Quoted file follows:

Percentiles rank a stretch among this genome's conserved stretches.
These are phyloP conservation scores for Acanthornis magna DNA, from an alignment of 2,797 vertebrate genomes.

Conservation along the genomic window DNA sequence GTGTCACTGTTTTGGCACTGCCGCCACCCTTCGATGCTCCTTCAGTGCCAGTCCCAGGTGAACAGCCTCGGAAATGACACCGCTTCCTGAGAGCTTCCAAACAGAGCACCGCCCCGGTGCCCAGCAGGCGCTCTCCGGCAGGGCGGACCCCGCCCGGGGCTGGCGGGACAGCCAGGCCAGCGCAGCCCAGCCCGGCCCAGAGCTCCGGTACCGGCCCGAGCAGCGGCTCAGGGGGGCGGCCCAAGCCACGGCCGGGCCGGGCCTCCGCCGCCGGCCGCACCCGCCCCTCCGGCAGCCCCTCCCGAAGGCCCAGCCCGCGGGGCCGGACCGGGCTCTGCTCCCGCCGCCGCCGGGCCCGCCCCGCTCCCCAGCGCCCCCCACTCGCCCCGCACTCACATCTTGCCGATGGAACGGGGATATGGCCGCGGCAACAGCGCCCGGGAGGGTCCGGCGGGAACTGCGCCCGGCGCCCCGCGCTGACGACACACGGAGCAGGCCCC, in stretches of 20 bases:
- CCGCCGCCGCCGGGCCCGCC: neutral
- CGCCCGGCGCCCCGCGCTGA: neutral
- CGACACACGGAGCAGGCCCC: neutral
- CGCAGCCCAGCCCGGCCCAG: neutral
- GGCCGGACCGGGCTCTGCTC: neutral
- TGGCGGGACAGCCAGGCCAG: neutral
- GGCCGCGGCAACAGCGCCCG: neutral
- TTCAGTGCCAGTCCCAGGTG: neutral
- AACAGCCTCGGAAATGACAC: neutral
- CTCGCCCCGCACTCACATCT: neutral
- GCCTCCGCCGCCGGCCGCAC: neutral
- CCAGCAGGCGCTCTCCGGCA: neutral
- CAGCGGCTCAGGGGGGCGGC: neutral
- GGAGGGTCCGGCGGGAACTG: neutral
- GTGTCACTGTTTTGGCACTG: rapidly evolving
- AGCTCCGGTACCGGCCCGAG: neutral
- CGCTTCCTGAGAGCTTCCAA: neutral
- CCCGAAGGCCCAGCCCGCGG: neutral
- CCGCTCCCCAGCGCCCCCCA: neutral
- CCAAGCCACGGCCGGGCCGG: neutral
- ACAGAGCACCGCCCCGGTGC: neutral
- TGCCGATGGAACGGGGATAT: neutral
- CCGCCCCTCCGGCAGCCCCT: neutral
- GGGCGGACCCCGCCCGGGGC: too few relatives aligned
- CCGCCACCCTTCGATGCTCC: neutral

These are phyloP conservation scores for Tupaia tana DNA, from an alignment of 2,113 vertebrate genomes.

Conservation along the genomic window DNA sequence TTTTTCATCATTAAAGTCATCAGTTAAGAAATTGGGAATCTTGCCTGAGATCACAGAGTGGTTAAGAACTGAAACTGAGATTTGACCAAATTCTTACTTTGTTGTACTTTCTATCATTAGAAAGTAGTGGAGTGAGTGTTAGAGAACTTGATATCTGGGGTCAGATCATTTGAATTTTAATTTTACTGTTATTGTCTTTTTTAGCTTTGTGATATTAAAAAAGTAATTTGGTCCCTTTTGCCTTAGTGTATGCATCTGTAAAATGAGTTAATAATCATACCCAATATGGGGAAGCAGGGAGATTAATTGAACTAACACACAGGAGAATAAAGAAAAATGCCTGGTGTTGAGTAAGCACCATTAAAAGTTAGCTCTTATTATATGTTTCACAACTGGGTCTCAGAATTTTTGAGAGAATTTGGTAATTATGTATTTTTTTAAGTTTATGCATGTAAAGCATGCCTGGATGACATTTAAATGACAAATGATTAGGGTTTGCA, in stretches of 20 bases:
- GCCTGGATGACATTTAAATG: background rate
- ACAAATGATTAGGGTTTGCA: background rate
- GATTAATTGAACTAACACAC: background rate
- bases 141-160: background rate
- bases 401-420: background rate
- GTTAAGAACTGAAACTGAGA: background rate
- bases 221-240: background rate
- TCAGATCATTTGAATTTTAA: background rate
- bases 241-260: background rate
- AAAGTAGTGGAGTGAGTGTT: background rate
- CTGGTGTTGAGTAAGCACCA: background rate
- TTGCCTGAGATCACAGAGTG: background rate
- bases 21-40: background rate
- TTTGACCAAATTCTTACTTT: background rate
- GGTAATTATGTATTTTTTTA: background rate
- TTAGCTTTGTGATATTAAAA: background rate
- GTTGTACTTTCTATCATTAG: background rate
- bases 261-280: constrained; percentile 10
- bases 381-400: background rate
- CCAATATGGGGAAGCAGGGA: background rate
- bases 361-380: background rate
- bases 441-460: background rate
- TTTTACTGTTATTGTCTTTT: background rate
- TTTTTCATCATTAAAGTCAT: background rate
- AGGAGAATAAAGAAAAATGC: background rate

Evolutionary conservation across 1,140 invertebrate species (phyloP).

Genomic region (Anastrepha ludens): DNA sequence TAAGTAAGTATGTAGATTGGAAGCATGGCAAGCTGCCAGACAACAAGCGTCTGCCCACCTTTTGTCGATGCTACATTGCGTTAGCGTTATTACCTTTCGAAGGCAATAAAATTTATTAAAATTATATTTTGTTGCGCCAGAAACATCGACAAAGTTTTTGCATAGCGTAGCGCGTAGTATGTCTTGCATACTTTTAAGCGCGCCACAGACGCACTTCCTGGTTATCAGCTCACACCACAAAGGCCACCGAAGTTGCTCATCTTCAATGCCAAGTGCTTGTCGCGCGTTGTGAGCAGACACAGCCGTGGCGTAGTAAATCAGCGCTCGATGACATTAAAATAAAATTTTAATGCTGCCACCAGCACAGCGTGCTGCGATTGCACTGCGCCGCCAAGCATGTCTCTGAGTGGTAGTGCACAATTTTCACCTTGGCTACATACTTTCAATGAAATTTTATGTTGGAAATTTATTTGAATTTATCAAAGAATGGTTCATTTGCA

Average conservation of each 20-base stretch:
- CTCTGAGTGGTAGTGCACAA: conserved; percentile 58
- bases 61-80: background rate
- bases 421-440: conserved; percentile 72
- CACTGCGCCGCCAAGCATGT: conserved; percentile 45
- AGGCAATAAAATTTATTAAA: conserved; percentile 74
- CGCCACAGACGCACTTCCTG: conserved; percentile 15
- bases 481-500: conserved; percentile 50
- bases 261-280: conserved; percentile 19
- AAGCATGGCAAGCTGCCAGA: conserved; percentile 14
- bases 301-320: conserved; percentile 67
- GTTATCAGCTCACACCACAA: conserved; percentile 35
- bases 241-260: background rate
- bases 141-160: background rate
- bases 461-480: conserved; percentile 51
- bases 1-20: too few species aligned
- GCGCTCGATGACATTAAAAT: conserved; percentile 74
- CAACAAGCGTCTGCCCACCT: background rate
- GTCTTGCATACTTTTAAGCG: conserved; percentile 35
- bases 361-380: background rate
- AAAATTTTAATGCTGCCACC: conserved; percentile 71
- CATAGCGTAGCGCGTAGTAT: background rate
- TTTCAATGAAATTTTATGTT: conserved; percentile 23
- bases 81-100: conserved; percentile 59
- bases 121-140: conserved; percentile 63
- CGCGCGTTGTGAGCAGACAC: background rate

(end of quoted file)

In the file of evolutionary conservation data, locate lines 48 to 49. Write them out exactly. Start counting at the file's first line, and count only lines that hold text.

- bases 261-280: constrained; percentile 10
- bases 381-400: background rate